Dollar steadies against dong

By Dat Nguyen   March 15, 2023 | 07:19 pm PT
Dollar steadies against dong
An employee counts U.S. banknotes at a bank in Hanoi. Photo by VnExpress/Giang Huy
The U.S. dollar was steady against the Vietnamese dong Thursday morning.

Vietcombank sold the dollar at VND23,760, up 0.04% from Wednesday.

Eximbank maintained greenback at VND23,740.

The rate at Techcombank was unchanged at VND23,750.

The State Bank of Vietnam set its reference rate at VND23,622, down 0.83%.

The dollar was sold at VND23,720 on the black market, down 0.13%.

It has increased over the dong by 0.13% since the beginning of the year.

Globally safe haven currencies like the U.S. dollar and the yen were in bid on Thursday on renewed fears of a global banking crisis, after contagion from the implosion of U.S.-based Silicon Valley Bank had spread across the Atlantic to Swiss bank Credit Suisse, Reuters reported.

In the latest blow to investors’ confidence in the financial sector, Credit Suisse’s shares on Wednesday plunged as much as 30%, after its largest shareholder said it could not provide further support to the bank.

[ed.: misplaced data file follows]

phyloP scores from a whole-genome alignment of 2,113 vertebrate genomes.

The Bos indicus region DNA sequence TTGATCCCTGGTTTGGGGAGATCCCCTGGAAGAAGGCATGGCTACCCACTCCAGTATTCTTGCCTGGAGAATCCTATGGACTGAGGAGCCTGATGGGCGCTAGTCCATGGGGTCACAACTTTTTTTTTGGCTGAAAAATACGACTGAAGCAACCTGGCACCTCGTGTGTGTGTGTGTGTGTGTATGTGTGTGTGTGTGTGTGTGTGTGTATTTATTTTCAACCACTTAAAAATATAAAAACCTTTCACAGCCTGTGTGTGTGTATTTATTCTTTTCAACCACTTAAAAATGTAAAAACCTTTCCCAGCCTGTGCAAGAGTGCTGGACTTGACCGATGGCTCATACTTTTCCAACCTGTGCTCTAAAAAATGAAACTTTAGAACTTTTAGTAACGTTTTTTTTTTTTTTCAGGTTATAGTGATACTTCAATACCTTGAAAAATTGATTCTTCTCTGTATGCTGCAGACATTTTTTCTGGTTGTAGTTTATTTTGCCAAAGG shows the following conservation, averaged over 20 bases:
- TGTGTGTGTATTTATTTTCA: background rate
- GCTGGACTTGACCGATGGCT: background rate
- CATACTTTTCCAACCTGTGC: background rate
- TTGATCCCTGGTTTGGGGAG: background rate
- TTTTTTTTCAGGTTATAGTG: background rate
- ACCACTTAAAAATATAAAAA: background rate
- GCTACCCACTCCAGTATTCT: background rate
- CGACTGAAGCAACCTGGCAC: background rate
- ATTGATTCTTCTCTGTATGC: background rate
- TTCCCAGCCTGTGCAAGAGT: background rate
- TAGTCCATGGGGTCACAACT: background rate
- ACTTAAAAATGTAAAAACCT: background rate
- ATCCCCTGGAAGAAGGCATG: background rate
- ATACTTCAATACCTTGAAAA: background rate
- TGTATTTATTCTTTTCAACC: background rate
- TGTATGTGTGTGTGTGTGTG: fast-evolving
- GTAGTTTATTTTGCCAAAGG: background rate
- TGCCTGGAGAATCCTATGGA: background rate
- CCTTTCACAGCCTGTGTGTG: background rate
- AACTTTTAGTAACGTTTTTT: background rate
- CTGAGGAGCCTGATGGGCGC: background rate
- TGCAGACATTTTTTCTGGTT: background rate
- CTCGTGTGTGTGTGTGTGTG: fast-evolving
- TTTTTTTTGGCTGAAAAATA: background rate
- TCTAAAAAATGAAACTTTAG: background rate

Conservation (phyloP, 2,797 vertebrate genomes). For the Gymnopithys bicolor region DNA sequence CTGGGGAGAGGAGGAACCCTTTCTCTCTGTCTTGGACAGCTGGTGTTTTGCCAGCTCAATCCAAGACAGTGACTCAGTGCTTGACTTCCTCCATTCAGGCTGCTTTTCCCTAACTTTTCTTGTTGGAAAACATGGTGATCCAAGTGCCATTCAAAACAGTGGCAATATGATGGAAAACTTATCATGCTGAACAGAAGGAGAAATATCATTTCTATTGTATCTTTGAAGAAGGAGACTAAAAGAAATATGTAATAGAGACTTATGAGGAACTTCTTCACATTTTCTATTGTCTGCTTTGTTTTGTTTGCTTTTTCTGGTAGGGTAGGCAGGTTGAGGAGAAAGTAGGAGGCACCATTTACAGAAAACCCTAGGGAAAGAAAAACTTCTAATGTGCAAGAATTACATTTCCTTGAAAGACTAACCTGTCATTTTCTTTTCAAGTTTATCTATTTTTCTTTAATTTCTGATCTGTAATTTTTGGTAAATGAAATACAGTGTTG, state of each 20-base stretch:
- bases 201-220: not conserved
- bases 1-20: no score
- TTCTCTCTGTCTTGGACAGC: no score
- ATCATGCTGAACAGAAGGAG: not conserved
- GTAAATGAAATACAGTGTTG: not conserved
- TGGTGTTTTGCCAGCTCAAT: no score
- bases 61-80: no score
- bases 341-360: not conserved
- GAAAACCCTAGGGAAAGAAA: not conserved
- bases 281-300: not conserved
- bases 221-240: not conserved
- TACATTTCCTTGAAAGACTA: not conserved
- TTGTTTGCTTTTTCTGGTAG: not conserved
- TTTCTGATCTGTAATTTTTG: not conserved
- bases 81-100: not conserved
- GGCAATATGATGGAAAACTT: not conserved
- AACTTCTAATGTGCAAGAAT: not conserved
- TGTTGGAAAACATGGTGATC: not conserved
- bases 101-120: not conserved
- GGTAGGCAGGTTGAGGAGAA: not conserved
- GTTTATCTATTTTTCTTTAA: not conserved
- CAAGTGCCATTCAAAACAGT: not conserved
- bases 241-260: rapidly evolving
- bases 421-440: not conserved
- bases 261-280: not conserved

The rout in its shares prompted the Swiss National Bank to throw a financial lifeline to the embattled lender, in an unprecedented move by a central bank, and Credit Suisse announced in early Asia trade on Thursday it would borrow up to 50 billion Swiss francs ($54 billion) from the bank.

Traders flocked to traditional safe haven currencies, boosting the dollar and the Japanese yen, on mounting worries that the recent stress unfolding across banks in the U.S. and Europe could be a harbinger of a widespread systemic crisis.

The yen jumped about 0.5% in early Asia trade and last stood at 132.73 per dollar, extending Wednesday’s 0.6% gain.

Against the Swiss franc, the dollar pared some of its previous session’s 2.15% surge - the largest daily gain since 2015 - but kept the Swiss franc pinned near a one-week low.

"We’ve got some fresh turmoil in the European banking sector and things are still very fluid at the moment," said Carol Kong, a currency strategist at Commonwealth Bank of Australia (CBA).

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